Women priests tell of abuse and discrimination

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WOMEN priests and their supporters yesterday called upon the Church of England to tackle the problem of harassment and discrimination of women clergy.

A report to be published later this month will highlight a catalogue of abuse and discrimi- nation against female clergy.

Five years since the historic vote to allow the ordination of women, the study found that female priests often face hostility and sexism from male colleagues and sometimes from other women.

In some cases, male vicars have refused to stand alongside a woman priest in a service. Women have found themselves excluded from church meetings and intimidated by insults. Jobs are sometimes advertised with the words: "Men only need apply."

Sally Barnes, who monitors women's appointments for the Women and the Watch organisation (Watch), said: "I believe what we are hearing about is only the tip of the iceberg."

She receives many calls from across the country from women clergy reporting discrimination and harassment which makes them miserable. "[Opponents of woman priests] can make if difficult in that kind of way that runs women down and makes life very hard," she said.

Senior members of the church are already examining copies of the report, carried out by the Manufacturing Science and Finance Union which set up a division to represent vicars last year. They have been concerned that the women questioned in the survey came from only six out of the 44 dioceses.

However, Mrs Barnes, a schools inspector who is married to a vicar, said: "They should not be rubbishing this and saying it's only a few people and not significant. I feel that the church has got a long way to go in accepting there is a problem."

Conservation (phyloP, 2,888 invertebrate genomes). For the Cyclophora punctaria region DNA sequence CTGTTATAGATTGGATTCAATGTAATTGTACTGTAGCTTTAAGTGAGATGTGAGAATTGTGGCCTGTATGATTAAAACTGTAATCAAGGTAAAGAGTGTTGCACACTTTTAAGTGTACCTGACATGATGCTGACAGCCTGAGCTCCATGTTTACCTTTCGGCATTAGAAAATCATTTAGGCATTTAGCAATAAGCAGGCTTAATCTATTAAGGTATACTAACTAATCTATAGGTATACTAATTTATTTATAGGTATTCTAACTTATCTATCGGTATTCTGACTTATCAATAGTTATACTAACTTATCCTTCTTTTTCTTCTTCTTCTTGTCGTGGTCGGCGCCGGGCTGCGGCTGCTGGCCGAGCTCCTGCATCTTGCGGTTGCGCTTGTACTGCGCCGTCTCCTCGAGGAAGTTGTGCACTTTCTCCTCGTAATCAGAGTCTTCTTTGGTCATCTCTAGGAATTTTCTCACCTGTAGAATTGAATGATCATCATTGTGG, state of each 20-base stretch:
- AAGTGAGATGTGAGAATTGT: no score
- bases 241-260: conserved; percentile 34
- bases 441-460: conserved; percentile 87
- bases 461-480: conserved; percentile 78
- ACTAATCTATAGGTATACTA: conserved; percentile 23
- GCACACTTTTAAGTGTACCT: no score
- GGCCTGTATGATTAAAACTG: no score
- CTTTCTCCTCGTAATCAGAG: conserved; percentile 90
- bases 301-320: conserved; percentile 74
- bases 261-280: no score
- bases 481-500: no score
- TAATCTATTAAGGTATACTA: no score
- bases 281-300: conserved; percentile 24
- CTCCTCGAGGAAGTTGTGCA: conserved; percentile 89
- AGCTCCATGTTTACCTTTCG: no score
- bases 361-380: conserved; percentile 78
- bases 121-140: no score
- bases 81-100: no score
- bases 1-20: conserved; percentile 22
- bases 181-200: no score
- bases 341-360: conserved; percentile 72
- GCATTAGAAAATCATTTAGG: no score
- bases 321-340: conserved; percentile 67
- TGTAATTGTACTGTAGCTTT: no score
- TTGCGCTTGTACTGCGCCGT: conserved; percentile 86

Christina Rees, the chair of Watch, said some of the opposition was "soul- destroying" for women priests, particularly in fiercely traditional areas such as parts of London.

"It is hard to work with your colleagues when they are more or less implying that you don't have a right to work there," she said.

Canon Patience Purchas, from St Albans, Hertfordshire, said she had not experienced difficulties. "I'm in a fairly senior post and I'm fairly feisty."

But she said: "I have no doubt that there are some places where women are treated unpleasantly. I think we're still feeling our way with how men and women work together appropriately in the ministry."

She said she suspected that a small amount of sexual harassment occurred, as in other professions,"but it just shocks people that it should happen within the ministry".

"The church is the only profession that is exempted under equal opportunities legislation, but there are whole issues to do with gender and civil rights that the church is ducking. I think there is a failure at the top to acknowledge that there are issues to be addressed."

Dr William Beaver, the Church of England's head of communications, said: "In no shape or form would we tolerate harassment or bullying of women. Every woman cleric knows where to take any allegations for redress."